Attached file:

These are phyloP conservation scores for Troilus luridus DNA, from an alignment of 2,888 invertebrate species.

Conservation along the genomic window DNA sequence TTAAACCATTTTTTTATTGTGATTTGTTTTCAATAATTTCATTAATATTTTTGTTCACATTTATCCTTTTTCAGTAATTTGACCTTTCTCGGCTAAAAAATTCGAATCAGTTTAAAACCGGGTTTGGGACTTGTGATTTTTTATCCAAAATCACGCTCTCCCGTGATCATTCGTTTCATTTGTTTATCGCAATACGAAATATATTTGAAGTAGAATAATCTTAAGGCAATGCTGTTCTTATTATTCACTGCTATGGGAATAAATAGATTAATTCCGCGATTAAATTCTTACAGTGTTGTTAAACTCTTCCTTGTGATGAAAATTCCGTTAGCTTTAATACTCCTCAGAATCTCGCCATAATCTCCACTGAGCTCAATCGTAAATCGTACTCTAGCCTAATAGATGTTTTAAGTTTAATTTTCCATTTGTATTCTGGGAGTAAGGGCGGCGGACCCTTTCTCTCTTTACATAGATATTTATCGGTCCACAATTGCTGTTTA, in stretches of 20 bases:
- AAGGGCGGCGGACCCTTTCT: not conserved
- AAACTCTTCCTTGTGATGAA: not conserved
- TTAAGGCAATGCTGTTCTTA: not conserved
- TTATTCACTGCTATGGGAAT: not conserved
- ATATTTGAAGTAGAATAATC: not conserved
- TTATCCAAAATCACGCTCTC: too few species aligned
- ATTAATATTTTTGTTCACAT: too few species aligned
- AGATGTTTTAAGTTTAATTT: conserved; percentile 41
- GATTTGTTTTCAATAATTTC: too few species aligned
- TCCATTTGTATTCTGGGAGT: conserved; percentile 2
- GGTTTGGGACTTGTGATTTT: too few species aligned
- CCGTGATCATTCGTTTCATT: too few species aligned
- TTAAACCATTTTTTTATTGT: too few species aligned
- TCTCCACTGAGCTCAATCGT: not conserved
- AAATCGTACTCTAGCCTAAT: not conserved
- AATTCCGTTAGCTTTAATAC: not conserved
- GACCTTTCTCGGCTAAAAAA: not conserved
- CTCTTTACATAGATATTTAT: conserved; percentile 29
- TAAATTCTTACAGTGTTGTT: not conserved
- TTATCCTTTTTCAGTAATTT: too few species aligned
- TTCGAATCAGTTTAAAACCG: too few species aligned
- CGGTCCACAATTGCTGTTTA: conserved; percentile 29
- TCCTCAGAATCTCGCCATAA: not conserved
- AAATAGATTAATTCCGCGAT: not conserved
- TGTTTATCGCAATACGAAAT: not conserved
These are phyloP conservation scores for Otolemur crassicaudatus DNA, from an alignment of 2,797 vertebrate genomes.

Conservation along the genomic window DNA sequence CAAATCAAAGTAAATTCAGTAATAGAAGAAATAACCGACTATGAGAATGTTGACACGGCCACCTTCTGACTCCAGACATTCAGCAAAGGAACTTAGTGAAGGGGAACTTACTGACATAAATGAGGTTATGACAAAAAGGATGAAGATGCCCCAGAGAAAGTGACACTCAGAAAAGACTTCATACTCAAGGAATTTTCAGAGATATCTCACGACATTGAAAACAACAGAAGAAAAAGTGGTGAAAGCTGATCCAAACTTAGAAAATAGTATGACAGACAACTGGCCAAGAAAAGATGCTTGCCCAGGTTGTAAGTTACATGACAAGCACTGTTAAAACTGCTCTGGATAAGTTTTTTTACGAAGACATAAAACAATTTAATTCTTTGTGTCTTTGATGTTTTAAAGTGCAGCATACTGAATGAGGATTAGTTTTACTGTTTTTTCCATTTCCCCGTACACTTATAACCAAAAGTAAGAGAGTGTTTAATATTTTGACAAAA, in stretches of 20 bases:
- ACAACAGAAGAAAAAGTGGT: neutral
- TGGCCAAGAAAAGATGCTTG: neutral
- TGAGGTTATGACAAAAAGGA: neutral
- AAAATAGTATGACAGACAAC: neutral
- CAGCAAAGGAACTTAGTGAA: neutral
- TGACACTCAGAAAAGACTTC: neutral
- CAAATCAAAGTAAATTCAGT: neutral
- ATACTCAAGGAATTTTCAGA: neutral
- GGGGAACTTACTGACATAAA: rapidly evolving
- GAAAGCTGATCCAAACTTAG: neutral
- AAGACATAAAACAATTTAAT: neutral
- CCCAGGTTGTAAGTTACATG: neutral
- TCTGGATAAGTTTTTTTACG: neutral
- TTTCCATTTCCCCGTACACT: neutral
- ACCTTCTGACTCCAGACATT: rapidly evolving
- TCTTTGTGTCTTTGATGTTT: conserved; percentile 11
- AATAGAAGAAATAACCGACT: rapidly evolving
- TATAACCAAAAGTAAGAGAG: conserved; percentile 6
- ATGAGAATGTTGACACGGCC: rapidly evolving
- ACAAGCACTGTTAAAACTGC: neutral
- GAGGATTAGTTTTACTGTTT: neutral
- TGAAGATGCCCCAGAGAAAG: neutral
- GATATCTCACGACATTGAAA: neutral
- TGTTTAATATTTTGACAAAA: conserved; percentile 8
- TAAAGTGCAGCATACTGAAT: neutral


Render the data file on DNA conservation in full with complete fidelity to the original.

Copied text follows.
These are phyloP conservation scores for Troilus luridus DNA, from an alignment of 2,888 invertebrate species.

Conservation along the genomic window DNA sequence TTAAACCATTTTTTTATTGTGATTTGTTTTCAATAATTTCATTAATATTTTTGTTCACATTTATCCTTTTTCAGTAATTTGACCTTTCTCGGCTAAAAAATTCGAATCAGTTTAAAACCGGGTTTGGGACTTGTGATTTTTTATCCAAAATCACGCTCTCCCGTGATCATTCGTTTCATTTGTTTATCGCAATACGAAATATATTTGAAGTAGAATAATCTTAAGGCAATGCTGTTCTTATTATTCACTGCTATGGGAATAAATAGATTAATTCCGCGATTAAATTCTTACAGTGTTGTTAAACTCTTCCTTGTGATGAAAATTCCGTTAGCTTTAATACTCCTCAGAATCTCGCCATAATCTCCACTGAGCTCAATCGTAAATCGTACTCTAGCCTAATAGATGTTTTAAGTTTAATTTTCCATTTGTATTCTGGGAGTAAGGGCGGCGGACCCTTTCTCTCTTTACATAGATATTTATCGGTCCACAATTGCTGTTTA, in stretches of 20 bases:
- AAGGGCGGCGGACCCTTTCT: not conserved
- AAACTCTTCCTTGTGATGAA: not conserved
- TTAAGGCAATGCTGTTCTTA: not conserved
- TTATTCACTGCTATGGGAAT: not conserved
- ATATTTGAAGTAGAATAATC: not conserved
- TTATCCAAAATCACGCTCTC: too few species aligned
- ATTAATATTTTTGTTCACAT: too few species aligned
- AGATGTTTTAAGTTTAATTT: conserved; percentile 41
- GATTTGTTTTCAATAATTTC: too few species aligned
- TCCATTTGTATTCTGGGAGT: conserved; percentile 2
- GGTTTGGGACTTGTGATTTT: too few species aligned
- CCGTGATCATTCGTTTCATT: too few species aligned
- TTAAACCATTTTTTTATTGT: too few species aligned
- TCTCCACTGAGCTCAATCGT: not conserved
- AAATCGTACTCTAGCCTAAT: not conserved
- AATTCCGTTAGCTTTAATAC: not conserved
- GACCTTTCTCGGCTAAAAAA: not conserved
- CTCTTTACATAGATATTTAT: conserved; percentile 29
- TAAATTCTTACAGTGTTGTT: not conserved
- TTATCCTTTTTCAGTAATTT: too few species aligned
- TTCGAATCAGTTTAAAACCG: too few species aligned
- CGGTCCACAATTGCTGTTTA: conserved; percentile 29
- TCCTCAGAATCTCGCCATAA: not conserved
- AAATAGATTAATTCCGCGAT: not conserved
- TGTTTATCGCAATACGAAAT: not conserved
These are phyloP conservation scores for Otolemur crassicaudatus DNA, from an alignment of 2,797 vertebrate genomes.

Conservation along the genomic window DNA sequence CAAATCAAAGTAAATTCAGTAATAGAAGAAATAACCGACTATGAGAATGTTGACACGGCCACCTTCTGACTCCAGACATTCAGCAAAGGAACTTAGTGAAGGGGAACTTACTGACATAAATGAGGTTATGACAAAAAGGATGAAGATGCCCCAGAGAAAGTGACACTCAGAAAAGACTTCATACTCAAGGAATTTTCAGAGATATCTCACGACATTGAAAACAACAGAAGAAAAAGTGGTGAAAGCTGATCCAAACTTAGAAAATAGTATGACAGACAACTGGCCAAGAAAAGATGCTTGCCCAGGTTGTAAGTTACATGACAAGCACTGTTAAAACTGCTCTGGATAAGTTTTTTTACGAAGACATAAAACAATTTAATTCTTTGTGTCTTTGATGTTTTAAAGTGCAGCATACTGAATGAGGATTAGTTTTACTGTTTTTTCCATTTCCCCGTACACTTATAACCAAAAGTAAGAGAGTGTTTAATATTTTGACAAAA, in stretches of 20 bases:
- ACAACAGAAGAAAAAGTGGT: neutral
- TGGCCAAGAAAAGATGCTTG: neutral
- TGAGGTTATGACAAAAAGGA: neutral
- AAAATAGTATGACAGACAAC: neutral
- CAGCAAAGGAACTTAGTGAA: neutral
- TGACACTCAGAAAAGACTTC: neutral
- CAAATCAAAGTAAATTCAGT: neutral
- ATACTCAAGGAATTTTCAGA: neutral
- GGGGAACTTACTGACATAAA: rapidly evolving
- GAAAGCTGATCCAAACTTAG: neutral
- AAGACATAAAACAATTTAAT: neutral
- CCCAGGTTGTAAGTTACATG: neutral
- TCTGGATAAGTTTTTTTACG: neutral
- TTTCCATTTCCCCGTACACT: neutral
- ACCTTCTGACTCCAGACATT: rapidly evolving
- TCTTTGTGTCTTTGATGTTT: conserved; percentile 11
- AATAGAAGAAATAACCGACT: rapidly evolving
- TATAACCAAAAGTAAGAGAG: conserved; percentile 6
- ATGAGAATGTTGACACGGCC: rapidly evolving
- ACAAGCACTGTTAAAACTGC: neutral
- GAGGATTAGTTTTACTGTTT: neutral
- TGAAGATGCCCCAGAGAAAG: neutral
- GATATCTCACGACATTGAAA: neutral
- TGTTTAATATTTTGACAAAA: conserved; percentile 8
- TAAAGTGCAGCATACTGAAT: neutral